A Dubbo-owned company has plans to spend more than $150 million on new housing projects in the city in the next 20 years.
Maas Group Properties recently purchased four land subdivisions in the city’s south-eastern section, taking its holdings to between 1700 and 2000 lots.
It has already sold 39 of the remaining 228 lots in Southlakes Estate, one of its subdivision acquisitions, since July, it reports.
Maas Group Properties owner and managing director Wes Maas told the Daily Liberal of their big vision.
“We have set ourselves up to be the leading developers in Dubbo for the next 30 to 40 years,” he said.
“We believe Dubbo to have a very exciting future.
“Dubbo is a great city with many future prospects to look forward to and Maas Group have the machinery, manpower and management to deliver land to
the market in a timely and well-priced manner as the market requires it.”
The company has bought the balance of Southlakes, and the Keswick on the Park and Magnolia estates, all three approved for residential development.
It is also the new owner of a property adjoining Southlakes, and Mr Maas said they planned to submit a development application (DA) and have approval for a residential subdivision there within the next 12 months.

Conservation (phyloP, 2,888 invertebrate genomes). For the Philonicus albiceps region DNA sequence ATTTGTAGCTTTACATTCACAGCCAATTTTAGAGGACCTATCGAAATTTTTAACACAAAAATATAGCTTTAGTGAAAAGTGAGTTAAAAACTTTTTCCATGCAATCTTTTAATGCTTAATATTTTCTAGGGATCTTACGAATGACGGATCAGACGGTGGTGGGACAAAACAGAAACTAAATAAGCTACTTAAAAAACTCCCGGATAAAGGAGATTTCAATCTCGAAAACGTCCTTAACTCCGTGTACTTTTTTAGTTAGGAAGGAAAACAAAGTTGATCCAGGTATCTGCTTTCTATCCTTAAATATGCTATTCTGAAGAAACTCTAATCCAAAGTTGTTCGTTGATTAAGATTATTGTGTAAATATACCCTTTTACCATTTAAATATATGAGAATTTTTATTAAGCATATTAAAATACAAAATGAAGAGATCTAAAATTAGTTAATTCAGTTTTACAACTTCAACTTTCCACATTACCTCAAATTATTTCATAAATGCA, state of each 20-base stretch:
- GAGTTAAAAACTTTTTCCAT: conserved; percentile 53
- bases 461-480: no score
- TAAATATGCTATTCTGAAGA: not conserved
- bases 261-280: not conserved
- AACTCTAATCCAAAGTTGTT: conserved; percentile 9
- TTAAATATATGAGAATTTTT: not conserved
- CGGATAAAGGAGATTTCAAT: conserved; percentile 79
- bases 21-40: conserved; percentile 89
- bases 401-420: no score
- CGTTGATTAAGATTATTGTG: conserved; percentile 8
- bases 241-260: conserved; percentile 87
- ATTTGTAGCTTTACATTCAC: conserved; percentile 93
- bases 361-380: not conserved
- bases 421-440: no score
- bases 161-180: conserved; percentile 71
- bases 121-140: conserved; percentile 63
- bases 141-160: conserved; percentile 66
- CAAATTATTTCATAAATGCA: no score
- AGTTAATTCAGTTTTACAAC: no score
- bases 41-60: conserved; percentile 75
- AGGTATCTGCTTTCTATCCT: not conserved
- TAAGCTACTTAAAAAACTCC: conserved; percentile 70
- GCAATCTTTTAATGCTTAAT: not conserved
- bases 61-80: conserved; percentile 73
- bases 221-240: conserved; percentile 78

“We have between 1700 and 2000 lots,” Mr Maas said.
“In Dubbo there’s between 6000 and 8000 lots for the next 30 to 40 years and we own about a third of them.
"We want to meet everyone's needs and cover the whole market, so anyone who wants anything can come to us."
Keswick on the Park - a small parcel of privately-owned land within the Dubbo City Council-owned Keswick Estate, Magnolia Estate and Southlakes would have different aspects to appeal to different buyers.
"From the first homebuyers market to mid-tier level housing and to the top-end prestige housing," Mr Maas said.
"And medium-density developments that will appeal to older people who like to feel secure and not have as much yard to look after."
For more than a decade the company has been active in another industry.
"With the downturn in the mining industry we sold off some of our equipment and put funds into these developments as long-term investments," Mr Maas said.
The earthmoving business would continue while the group's resources in civil works and construction would also progress releases to meet the market's needs.
"We manage everything in house," Mr Maas said.
The company chief said the council had been "very supportive".
"The planners are very practical and they are making a concerted effort to help developers to give the people what they want," Mr Maas said.
"We look forward to working with them in the years to come for the benefit of the city."
Source – Daily Liberal- Faye WheelerSept. 22, 2014.